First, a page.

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May 24, 1996 - Image 3

Resource type:
Text
Publication:
The Detroit Jewish News, 1996-05-24

Disclaimer: Computer generated plain text may have errors. Read more about this.





-



s' •

DETROIT}

THE JEWISH NEWS

13

This

Week's Top Stories

N

Rebuilding Noah's Ark

The Women's Gift

Community volunteers renew one of the JPM's most used areas.

The concept that started a Federation division
50 years ago has fueled the Jewish women's
movement in Detroit.

ALAN HITSKY ASSOCIATE EDITOR

E

yen a biblical landscape
gets a little tired after 40
days (or more) of rain,
whether it's from Noah's
time or from modern Michigan.
Snow and bright sun can also do
their damage.
So dozens of volunteers gath-
ered Sunday on the west side of
the Jimmy Prentis Morris Jew-
ish Community Center (JPM) in
Oak Park to spruce up the 2-
year-old Weinberg Biblical Play-
ground and rebuild the adjacent
DeRoy Preschool Playground.
The daylong, community-wide
effort drew volunteers to rake
new sand and wood chips,
smooth and put linseed oil on the
wooden Star of David and other
wooden structures, tighten bolts,
install steering wheels on play-
ground toys, plant sod and re-
place fencing around the
preschool lot.

Two shifts of volunteers and ASI donated bulldozers,
worked throughout the day to front-end loaders and profes-
brighten one of the most highly sional operators to do the heavy
used areas of the JPM.
work.
"These areas touch everybody
Major area merchants, such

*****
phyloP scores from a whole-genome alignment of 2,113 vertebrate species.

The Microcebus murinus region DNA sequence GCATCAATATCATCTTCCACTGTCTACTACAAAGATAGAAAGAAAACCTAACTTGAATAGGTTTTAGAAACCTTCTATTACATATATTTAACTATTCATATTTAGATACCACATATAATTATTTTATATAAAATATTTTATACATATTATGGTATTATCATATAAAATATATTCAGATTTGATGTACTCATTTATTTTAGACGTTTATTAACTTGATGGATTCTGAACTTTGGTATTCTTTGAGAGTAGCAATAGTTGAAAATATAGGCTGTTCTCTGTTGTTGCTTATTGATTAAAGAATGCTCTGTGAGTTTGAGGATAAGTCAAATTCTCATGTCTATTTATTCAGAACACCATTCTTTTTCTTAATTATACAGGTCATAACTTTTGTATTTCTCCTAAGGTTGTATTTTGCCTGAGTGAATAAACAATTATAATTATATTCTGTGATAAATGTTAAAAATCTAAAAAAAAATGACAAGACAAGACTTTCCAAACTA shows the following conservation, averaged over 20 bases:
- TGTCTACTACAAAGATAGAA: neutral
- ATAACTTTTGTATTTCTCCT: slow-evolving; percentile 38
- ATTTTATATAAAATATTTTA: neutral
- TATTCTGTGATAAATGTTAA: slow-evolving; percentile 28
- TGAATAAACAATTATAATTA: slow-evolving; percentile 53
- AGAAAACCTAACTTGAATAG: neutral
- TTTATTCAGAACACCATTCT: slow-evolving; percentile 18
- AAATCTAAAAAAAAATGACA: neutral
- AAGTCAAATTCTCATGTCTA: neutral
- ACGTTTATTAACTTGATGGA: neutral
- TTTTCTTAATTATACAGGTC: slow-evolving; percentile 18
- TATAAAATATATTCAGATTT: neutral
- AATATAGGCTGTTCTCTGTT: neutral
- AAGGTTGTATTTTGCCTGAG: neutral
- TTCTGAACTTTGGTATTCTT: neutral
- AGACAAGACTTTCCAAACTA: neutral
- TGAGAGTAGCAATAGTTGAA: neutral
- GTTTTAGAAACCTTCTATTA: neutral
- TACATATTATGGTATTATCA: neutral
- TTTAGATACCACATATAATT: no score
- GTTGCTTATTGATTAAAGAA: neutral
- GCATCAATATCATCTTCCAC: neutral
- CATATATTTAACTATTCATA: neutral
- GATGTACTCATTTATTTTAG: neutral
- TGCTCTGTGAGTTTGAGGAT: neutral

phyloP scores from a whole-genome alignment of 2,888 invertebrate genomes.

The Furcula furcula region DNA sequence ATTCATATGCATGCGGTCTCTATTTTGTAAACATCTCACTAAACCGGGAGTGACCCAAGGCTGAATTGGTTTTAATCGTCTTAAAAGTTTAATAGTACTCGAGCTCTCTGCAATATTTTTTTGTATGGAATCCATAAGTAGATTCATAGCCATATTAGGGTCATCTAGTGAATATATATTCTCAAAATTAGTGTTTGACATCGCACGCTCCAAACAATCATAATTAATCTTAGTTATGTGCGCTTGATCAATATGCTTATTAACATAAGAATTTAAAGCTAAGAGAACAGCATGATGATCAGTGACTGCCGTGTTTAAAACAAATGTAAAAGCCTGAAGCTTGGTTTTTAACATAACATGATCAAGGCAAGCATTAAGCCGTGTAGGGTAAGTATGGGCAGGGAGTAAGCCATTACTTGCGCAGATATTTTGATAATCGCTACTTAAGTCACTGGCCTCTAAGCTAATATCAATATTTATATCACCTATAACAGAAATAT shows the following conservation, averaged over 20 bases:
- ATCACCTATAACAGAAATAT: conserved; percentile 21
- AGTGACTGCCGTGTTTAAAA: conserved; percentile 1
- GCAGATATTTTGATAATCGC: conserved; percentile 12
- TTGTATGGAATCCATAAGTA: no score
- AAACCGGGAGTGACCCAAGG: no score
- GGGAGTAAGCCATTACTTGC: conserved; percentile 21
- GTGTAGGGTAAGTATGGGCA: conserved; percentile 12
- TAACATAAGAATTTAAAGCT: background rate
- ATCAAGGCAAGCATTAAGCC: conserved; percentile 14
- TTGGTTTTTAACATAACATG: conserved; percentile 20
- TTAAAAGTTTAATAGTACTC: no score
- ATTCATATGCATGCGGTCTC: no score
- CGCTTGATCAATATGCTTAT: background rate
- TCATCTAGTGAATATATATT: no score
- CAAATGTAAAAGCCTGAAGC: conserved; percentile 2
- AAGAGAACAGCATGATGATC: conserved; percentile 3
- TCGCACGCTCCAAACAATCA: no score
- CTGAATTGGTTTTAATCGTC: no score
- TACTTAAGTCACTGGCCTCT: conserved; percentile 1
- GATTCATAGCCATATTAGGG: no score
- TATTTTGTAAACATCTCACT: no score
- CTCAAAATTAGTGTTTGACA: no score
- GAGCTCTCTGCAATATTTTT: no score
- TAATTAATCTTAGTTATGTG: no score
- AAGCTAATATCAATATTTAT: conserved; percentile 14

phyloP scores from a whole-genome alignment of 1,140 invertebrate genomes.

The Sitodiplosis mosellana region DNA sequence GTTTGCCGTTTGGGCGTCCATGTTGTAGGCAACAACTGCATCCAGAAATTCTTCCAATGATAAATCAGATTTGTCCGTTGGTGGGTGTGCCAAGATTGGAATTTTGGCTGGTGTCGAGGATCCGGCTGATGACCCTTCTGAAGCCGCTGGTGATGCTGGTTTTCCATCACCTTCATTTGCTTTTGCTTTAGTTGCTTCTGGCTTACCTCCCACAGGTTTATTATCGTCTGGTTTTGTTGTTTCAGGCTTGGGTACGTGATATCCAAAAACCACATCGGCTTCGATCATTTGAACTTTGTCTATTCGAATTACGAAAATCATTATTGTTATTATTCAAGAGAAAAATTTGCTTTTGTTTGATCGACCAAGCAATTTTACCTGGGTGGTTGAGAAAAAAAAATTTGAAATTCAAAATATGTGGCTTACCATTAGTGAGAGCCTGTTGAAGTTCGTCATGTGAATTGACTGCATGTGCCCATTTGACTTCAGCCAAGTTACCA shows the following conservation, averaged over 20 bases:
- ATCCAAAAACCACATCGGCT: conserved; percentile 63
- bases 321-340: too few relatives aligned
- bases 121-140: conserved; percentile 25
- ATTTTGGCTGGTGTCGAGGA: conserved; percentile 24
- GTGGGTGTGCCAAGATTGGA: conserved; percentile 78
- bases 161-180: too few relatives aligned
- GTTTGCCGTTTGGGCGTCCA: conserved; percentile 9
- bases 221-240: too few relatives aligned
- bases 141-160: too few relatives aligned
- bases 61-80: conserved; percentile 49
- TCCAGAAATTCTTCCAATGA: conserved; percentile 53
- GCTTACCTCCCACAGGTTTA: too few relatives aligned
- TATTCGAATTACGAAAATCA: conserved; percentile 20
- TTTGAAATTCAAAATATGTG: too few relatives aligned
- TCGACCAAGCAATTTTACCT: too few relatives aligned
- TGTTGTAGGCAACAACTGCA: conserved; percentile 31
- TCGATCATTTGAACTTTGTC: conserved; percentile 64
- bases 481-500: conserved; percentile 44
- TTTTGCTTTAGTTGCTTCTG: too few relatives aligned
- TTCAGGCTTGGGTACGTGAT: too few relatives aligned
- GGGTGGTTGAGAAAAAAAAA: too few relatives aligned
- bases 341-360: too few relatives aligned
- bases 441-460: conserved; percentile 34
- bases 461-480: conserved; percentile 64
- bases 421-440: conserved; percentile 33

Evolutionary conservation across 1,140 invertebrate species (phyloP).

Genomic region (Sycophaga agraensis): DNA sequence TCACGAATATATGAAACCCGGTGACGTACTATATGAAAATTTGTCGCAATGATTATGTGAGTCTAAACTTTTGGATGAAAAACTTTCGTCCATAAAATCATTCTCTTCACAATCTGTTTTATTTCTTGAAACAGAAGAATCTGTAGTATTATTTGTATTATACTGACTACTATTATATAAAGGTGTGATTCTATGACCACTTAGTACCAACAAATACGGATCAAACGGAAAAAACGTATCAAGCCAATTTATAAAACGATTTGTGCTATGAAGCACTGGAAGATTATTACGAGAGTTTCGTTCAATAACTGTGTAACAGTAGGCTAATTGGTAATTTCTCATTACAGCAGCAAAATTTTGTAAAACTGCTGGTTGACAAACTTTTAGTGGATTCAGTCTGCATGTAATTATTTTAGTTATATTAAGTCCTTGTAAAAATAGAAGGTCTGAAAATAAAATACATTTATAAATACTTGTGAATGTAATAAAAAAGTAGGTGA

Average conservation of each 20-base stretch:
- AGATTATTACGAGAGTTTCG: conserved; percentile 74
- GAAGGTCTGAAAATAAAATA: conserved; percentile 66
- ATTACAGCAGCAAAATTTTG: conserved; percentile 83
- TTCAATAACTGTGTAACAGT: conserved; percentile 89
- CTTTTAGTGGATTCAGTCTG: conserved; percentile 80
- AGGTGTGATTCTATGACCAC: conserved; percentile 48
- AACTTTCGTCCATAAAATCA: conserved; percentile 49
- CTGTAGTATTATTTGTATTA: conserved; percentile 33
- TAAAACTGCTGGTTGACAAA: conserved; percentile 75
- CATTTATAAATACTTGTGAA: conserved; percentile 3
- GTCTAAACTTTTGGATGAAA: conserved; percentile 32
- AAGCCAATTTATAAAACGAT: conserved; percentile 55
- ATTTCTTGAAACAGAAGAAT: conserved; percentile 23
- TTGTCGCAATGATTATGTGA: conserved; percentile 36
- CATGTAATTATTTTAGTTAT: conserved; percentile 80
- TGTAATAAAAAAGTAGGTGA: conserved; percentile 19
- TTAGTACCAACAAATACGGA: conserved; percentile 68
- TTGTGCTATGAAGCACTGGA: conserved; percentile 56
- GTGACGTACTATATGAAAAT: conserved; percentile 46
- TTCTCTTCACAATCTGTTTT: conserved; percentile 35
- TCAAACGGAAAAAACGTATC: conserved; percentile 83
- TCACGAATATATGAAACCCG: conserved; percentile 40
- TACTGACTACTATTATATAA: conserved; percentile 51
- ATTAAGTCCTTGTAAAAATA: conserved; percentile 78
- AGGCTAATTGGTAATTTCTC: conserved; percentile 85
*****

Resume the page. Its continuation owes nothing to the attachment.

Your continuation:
— from grandparents to little as Schechter Landscaping, Sam's
kids," said David Morrison, co- Club, Target, Mercury Paint,
chair of Playground Day
Buttons Rental, Banner
with Todd Sachse and Pa-
Lumber, Bar Processing
Ab ove:
Rosa C hessler and The Jewish News do-
tricia Bernstein.
app lies
The revitalization had
nated everything from
been planned for more linse ed oil. workmen to tools, paint,
than a year and included
hoses and advertising to
project captains Daniel Barth, help the effort.
Richard Gold, David Chomsky,
Many of the items were pro-
Kenneth Silber, Steve Shanbom cured by Terry Nosan.
and Mr. Sachse organizing teams
The $15,000 cost of the recon-
to distribute the sand and cush- struction was defrayed by a ma-
ionwood wood chips, fix the struc- jor gift from the Marilyn and
tures and apply the oil. Other Jerome Soble family, as well as
crews kept refreshments plenti- support from Jerry Kaufman,
ful throughout the day.
Mr. Sachse, Ron Loeb, Jerry Ack-
The volunteers were assisted er, Mr. Morrison and Dr. David
by professionals to handle the Kirsch.
major jobs. Quality Construction PLAYGROUND page 24

JILL DAVIDSON SKLAR STAFF WRITER

sidore Sobeloff was either a
grand marketer or an early
promoter of the feminist
movement. Maybe he was
both.
Whatever his motivation, Mr.
Sobeloff, the former executive
director of the Jewish Welfare
Federation in Detroit, may not
have understood the potential
for the Women's Division that
he created.
Now, 50 years after the or-
ganization's first formal meet-
ing, the division counts 6,664
members and has been respon-
sible for $92 million in dona-
tions to the Allied Jewish
Campaign, $4.8 million in the
last year. It is one of the most
successful federated women's

I

groups in the country.
"I don't think you ever want
to say always, never or the most
when describing something,"
said Diane Klein, a former pres-
ident of the Women's Division
and a current board member of
the United Jewish Appeal's Na-
tional Women's Campaign.
"But we are pretty close (to be-
ing the most successful)."
The division first started and
has maintained its primary
purpose as a way to raise more
funds for the Allied Jewish
Campaign. Headed by Dora
Ehrlich, the division began the
"plus-gift" in the late 1940s.
Based on the concept that fam-
ilies already made contributions

WOMEN'S GIFT page 20

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